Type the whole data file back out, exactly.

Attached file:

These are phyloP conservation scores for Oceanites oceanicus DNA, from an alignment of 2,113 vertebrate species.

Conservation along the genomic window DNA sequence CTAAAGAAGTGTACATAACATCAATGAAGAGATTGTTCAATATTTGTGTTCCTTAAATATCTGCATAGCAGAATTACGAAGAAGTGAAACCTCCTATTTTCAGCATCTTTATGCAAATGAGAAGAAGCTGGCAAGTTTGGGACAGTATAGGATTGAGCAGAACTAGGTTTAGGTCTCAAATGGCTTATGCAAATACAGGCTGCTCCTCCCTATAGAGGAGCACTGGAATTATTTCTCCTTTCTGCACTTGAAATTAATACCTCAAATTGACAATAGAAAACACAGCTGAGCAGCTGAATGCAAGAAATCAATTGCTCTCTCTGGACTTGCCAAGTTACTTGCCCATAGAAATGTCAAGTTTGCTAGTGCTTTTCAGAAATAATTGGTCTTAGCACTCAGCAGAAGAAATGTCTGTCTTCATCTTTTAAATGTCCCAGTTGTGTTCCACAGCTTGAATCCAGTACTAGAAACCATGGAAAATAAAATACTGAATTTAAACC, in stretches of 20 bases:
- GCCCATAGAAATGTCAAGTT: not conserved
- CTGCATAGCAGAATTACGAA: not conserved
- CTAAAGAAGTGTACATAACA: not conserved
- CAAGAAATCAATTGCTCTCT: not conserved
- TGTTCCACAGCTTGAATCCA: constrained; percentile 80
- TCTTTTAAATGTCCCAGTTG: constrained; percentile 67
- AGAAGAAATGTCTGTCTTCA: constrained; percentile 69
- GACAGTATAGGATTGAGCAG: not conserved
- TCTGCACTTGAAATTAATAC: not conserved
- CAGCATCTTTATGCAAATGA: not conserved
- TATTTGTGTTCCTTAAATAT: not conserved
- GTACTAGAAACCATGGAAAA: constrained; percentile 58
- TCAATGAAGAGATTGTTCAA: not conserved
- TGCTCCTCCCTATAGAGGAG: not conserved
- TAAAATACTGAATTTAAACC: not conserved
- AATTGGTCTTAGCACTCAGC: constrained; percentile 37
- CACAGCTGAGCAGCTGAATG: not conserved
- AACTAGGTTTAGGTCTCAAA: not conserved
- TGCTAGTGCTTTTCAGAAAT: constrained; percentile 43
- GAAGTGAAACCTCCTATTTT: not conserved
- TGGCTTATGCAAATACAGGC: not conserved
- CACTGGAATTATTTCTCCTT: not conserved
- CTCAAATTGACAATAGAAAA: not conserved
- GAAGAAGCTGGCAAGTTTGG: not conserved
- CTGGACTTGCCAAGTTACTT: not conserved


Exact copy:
These are phyloP conservation scores for Oceanites oceanicus DNA, from an alignment of 2,113 vertebrate species.

Conservation along the genomic window DNA sequence CTAAAGAAGTGTACATAACATCAATGAAGAGATTGTTCAATATTTGTGTTCCTTAAATATCTGCATAGCAGAATTACGAAGAAGTGAAACCTCCTATTTTCAGCATCTTTATGCAAATGAGAAGAAGCTGGCAAGTTTGGGACAGTATAGGATTGAGCAGAACTAGGTTTAGGTCTCAAATGGCTTATGCAAATACAGGCTGCTCCTCCCTATAGAGGAGCACTGGAATTATTTCTCCTTTCTGCACTTGAAATTAATACCTCAAATTGACAATAGAAAACACAGCTGAGCAGCTGAATGCAAGAAATCAATTGCTCTCTCTGGACTTGCCAAGTTACTTGCCCATAGAAATGTCAAGTTTGCTAGTGCTTTTCAGAAATAATTGGTCTTAGCACTCAGCAGAAGAAATGTCTGTCTTCATCTTTTAAATGTCCCAGTTGTGTTCCACAGCTTGAATCCAGTACTAGAAACCATGGAAAATAAAATACTGAATTTAAACC, in stretches of 20 bases:
- GCCCATAGAAATGTCAAGTT: not conserved
- CTGCATAGCAGAATTACGAA: not conserved
- CTAAAGAAGTGTACATAACA: not conserved
- CAAGAAATCAATTGCTCTCT: not conserved
- TGTTCCACAGCTTGAATCCA: constrained; percentile 80
- TCTTTTAAATGTCCCAGTTG: constrained; percentile 67
- AGAAGAAATGTCTGTCTTCA: constrained; percentile 69
- GACAGTATAGGATTGAGCAG: not conserved
- TCTGCACTTGAAATTAATAC: not conserved
- CAGCATCTTTATGCAAATGA: not conserved
- TATTTGTGTTCCTTAAATAT: not conserved
- GTACTAGAAACCATGGAAAA: constrained; percentile 58
- TCAATGAAGAGATTGTTCAA: not conserved
- TGCTCCTCCCTATAGAGGAG: not conserved
- TAAAATACTGAATTTAAACC: not conserved
- AATTGGTCTTAGCACTCAGC: constrained; percentile 37
- CACAGCTGAGCAGCTGAATG: not conserved
- AACTAGGTTTAGGTCTCAAA: not conserved
- TGCTAGTGCTTTTCAGAAAT: constrained; percentile 43
- GAAGTGAAACCTCCTATTTT: not conserved
- TGGCTTATGCAAATACAGGC: not conserved
- CACTGGAATTATTTCTCCTT: not conserved
- CTCAAATTGACAATAGAAAA: not conserved
- GAAGAAGCTGGCAAGTTTGG: not conserved
- CTGGACTTGCCAAGTTACTT: not conserved